However, it is worth noting that these statutory defaults are commonly varied in negotiated licence agreements, so it is important to check the governing agreement to confirm the parties' rights in relation to infringement proceedings.
In case of trademarks the holder of an exclusive license has the like rights as the proprietor, whereas, in non-exclusive license, licensee has limited rights.
Generally, only the owner and successors in title can sue another party for patent infringement. An exclusive licensee will typically have the right to sue another party under the patent to protect the exclusivity granted. A non-exclusive licensee does not have the right to sue another party under the patent – the patent owner must be joined in any such lawsuit.
Under certain circumstances, an exclusive licensee can pursue a trademark infringement action. A non-exclusive licensee cannot.
The legal or beneficial owner of an exclusive right under a copyright is entitled, subject to the requirements of section 411, to institute an action for infringement of a right to which they have exclusivity. A non-exclusive licensee cannot sue another party for copyright infringement.
(d) Trade Secrets
In at least some jurisdictions, both exclusive and non-exclusive licensees may bring an action for misappropriation of the licensed trade secret.
There is no distinction between the rights of exclusive and non-exclusive licensees to request the patentee to institute infringement proceedings unless there are provisions to the contrary in the licence contract.
Where the patentee refuses or fails to institute infringement proceedings within three months from the receipt of the request, the licensee is able to institute the proceedings in his own name after notifying the patentee of his intention to do so. The patentee has the right to join in the proceedings.
There is no distinction between the rights of an exclusive and non-exclusive registered user. The registered user is entitled to call upon the registered proprietor to take proceedings for infringement of the trade mark, and if the registered proprietor refuses or neglects to do so within two months after being so called upon, the registered user may institute proceedings for infringement in his own name as if he were the registered proprietor and shall make the registered proprietor a defendant (subject to any agreement subsisting between the registered user of a trade mark and the registered proprietor of the trade mark).
Where the registered proprietor fails to exercise the rights that has been conferred to them by their registration to the prejudice of the registered user, the registered user may apply to Court for an order, including ordering the registered user be recorded as the registered proprietor of the trade mark via rectification of the Register.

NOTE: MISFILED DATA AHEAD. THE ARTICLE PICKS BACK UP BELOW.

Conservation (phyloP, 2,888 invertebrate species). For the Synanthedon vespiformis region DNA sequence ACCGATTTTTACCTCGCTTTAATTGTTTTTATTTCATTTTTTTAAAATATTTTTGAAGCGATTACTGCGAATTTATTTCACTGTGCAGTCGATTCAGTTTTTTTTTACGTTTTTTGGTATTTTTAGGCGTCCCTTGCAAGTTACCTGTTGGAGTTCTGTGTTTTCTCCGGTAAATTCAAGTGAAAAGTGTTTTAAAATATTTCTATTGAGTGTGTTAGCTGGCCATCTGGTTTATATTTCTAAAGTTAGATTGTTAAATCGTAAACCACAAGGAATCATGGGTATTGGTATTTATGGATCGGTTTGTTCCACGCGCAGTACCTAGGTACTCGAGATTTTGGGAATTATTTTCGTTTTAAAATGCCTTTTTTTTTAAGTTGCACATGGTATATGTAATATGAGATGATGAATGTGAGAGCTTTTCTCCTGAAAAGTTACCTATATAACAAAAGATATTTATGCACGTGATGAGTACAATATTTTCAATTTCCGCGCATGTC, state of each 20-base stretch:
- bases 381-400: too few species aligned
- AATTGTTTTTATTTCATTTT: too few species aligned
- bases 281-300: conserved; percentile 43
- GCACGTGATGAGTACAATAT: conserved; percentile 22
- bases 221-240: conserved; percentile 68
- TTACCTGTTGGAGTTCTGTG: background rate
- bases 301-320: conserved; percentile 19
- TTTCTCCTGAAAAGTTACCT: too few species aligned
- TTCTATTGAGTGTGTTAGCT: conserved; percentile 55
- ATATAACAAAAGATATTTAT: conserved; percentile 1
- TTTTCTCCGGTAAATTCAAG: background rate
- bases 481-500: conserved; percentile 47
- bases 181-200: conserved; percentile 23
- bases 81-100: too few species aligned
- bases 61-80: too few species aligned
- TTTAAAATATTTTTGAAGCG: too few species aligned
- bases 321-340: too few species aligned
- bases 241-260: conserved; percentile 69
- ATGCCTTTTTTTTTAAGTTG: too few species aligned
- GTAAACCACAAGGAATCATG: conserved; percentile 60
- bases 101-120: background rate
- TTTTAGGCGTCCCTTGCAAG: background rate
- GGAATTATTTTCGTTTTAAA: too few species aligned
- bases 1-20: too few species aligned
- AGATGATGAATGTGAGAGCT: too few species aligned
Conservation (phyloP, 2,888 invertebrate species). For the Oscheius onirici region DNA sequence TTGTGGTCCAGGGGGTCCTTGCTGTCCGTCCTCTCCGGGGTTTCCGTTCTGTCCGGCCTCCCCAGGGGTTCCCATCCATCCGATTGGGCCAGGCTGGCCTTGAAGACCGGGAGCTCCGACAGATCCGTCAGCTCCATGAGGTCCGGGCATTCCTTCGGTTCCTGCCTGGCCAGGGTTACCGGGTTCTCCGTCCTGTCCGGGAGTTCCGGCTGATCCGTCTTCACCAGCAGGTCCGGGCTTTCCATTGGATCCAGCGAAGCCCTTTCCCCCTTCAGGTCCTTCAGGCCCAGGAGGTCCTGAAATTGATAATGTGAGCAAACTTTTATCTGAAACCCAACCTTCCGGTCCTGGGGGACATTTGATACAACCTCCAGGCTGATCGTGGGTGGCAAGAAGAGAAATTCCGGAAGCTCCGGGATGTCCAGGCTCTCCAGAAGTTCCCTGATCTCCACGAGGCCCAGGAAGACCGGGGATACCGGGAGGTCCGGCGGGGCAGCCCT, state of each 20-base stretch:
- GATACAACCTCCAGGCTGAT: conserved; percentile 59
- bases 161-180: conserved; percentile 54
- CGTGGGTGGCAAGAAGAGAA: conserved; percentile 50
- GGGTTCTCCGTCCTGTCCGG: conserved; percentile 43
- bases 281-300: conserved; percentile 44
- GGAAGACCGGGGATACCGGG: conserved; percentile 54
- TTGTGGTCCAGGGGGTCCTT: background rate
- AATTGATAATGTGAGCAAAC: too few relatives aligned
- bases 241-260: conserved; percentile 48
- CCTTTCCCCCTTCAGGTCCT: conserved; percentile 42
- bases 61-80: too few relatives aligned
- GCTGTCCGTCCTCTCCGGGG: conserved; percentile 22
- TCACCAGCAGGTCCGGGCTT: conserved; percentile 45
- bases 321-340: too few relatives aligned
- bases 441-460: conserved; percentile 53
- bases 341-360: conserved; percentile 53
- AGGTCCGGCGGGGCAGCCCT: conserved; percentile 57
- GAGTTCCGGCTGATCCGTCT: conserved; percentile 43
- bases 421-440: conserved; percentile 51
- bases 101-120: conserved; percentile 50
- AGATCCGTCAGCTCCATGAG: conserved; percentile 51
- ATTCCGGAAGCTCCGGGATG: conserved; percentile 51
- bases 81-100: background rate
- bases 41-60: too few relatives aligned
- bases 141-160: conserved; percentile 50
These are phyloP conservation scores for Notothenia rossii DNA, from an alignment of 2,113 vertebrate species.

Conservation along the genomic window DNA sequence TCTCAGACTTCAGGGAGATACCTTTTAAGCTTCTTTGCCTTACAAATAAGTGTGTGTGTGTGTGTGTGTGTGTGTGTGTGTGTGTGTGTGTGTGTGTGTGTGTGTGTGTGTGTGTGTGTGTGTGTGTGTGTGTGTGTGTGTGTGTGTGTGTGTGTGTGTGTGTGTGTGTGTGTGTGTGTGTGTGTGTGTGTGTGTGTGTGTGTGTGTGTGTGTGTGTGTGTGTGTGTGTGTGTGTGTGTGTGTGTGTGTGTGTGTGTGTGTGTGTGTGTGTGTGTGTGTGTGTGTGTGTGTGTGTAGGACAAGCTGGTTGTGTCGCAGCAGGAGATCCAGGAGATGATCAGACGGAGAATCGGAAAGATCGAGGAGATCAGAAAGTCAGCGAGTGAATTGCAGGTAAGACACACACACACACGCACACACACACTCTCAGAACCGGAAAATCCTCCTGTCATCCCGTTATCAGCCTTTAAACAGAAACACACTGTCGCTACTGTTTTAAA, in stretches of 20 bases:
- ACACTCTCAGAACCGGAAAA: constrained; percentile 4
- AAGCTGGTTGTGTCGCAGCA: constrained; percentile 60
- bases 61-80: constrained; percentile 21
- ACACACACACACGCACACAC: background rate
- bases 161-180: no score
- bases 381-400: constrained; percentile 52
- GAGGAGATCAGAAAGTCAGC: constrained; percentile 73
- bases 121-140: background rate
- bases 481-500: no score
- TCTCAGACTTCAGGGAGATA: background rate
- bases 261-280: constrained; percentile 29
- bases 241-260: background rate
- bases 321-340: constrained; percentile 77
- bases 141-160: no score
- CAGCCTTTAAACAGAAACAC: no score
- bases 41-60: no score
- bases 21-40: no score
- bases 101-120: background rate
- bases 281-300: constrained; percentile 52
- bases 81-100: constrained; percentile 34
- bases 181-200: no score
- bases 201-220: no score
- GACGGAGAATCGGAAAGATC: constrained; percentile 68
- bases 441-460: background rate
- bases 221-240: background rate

There is no distinction between the rights of exclusive and non-exclusive licensees in respect of enforcement. Except against the copyright owner, the exclusive licensee shall have the same rights of action and be entitled to the same remedies as those available in a legal action brought by a copyright owner for infringement of copyright as if the licence had been an assignment.
Where an action for infringement of copyright is brought either by the copyright owner or the exclusive licensee, and the action relates to an infringement in respect of which they have concurrent rights of action under that section, he is not entitled, except with the leave of court, to proceed with the action unless the copyright owner or the licensee is joined as a plaintiff in the action or added as a defendant. An exclusive licensee however, may obtain an interlocutory injunction without having to join the copyright owner as a party in the application.
Where an action, in so far as it is brought by the copyright owner for infringement of copyright, relates to an infringement in respect of which the owner of the copyright and the exclusive licensee have concurrent rights of action, and an account of profits is directed to be taken in respect of that infringement, then subject to any agreement of which the court is aware whereby the application of those profits is determined as between the owner of the copyright and the exclusive licensee, the court shall apportion the profits between them as the court may consider just.
Where an exclusive or non-exclusive licensee wants to institute any infringement proceedings, the licensee must prove that they had made a prior request to the registered owner to institute proceedings for the infringement complained of by him and that the registered owner had refused or failed to institute the proceedings within three months from the receipt of the request. The registered owner however still has the right to join the proceedings.